The replacement for the former Chucri supervisor, Thomas Galvin, was appointed months later in December 2021. In the minds of some residents who support the DWID, he is not moving fast enough on the issue of the foothills of the Rio Verde .

Some residents therefore decided to sue the county in an attempt to speed up the process.

“All we want is for them to put us, in a timely manner, on their agenda so they can vote yes or no on the DWID,” Deangelis said.

DWID opponent Christy Jackman disagrees and thinks Supervisor Galvin is just taking her time to consider the matter.

“He thought about it and he studied it,” she says. “I appreciate his efforts to go slow and get it right.”

Maricopa County declined to comment due to the ongoing lawsuit.

New District 2 Supervisor Thomas Galvin spoke about the water situation in the Rio Verde foothills just months after his appointment.

Galvin said he was looking to learn more about the issue and weigh each option.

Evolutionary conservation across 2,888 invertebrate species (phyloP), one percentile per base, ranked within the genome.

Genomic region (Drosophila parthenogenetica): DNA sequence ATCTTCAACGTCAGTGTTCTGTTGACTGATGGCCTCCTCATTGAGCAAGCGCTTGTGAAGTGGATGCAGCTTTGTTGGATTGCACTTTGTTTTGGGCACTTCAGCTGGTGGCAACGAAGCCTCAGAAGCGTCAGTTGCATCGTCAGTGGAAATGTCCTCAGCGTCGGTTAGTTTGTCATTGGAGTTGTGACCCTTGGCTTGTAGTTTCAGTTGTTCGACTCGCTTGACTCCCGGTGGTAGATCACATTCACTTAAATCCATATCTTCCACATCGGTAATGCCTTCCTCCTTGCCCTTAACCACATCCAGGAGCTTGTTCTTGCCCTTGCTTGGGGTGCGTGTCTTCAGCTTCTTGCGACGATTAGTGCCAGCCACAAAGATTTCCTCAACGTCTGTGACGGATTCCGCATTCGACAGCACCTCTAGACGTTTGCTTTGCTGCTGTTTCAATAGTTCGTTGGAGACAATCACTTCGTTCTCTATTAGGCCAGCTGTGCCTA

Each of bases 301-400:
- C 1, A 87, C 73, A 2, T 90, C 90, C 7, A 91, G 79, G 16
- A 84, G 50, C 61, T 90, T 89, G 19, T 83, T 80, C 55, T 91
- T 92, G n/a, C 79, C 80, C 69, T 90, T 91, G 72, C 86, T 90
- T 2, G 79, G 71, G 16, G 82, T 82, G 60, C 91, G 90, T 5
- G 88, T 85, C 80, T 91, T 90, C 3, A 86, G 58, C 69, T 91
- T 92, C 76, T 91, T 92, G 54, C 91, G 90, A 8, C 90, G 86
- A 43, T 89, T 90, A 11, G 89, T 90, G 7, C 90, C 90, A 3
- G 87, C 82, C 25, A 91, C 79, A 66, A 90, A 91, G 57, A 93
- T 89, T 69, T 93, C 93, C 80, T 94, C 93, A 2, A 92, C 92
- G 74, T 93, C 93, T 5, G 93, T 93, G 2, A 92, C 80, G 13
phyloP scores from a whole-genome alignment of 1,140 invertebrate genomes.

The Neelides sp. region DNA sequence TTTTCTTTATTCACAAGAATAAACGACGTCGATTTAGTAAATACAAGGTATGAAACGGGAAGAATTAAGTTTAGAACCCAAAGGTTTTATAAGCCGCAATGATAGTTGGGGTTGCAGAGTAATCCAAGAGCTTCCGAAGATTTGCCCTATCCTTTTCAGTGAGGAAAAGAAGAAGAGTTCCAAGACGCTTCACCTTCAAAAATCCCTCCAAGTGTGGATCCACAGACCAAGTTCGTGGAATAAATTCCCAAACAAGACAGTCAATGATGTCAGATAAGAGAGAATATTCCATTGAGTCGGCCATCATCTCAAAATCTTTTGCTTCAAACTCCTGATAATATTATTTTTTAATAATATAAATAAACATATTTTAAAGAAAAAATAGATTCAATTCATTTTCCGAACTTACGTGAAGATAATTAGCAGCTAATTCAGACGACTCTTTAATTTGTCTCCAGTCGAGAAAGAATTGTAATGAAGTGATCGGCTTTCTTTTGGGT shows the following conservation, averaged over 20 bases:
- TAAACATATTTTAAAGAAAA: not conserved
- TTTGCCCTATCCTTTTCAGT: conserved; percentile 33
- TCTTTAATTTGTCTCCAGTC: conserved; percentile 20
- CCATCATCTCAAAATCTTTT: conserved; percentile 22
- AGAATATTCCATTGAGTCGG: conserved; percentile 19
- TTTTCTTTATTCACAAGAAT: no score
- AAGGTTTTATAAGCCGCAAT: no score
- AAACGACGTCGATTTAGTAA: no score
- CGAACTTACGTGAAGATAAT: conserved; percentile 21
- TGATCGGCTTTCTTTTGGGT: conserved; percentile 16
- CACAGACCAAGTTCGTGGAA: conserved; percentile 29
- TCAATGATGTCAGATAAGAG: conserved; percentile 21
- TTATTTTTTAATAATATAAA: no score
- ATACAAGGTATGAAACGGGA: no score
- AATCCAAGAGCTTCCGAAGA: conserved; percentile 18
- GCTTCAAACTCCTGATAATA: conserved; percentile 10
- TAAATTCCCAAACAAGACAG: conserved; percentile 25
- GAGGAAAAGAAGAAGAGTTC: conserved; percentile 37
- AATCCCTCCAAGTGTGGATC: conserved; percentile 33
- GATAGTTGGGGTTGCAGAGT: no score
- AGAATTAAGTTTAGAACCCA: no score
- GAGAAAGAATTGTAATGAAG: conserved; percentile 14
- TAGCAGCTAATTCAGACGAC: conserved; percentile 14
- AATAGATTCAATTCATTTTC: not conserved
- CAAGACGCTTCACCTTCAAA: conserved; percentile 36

“There’s still plenty of water for everyone in Arizona,” he said. “I don’t want people to panic or anyone to think we’re running out of water.”

He also clarified his commitment.

“Residents deserve someone to come and help them find a solution quickly and properly,” Galvin said at the time. “I intend to be that person.”

Nabity is afraid that time is running out.

“We need to be in intergovernmental agreements that usually take over a year to put in place, and have them in contracts by June,” Nabity said. “We need approval now.”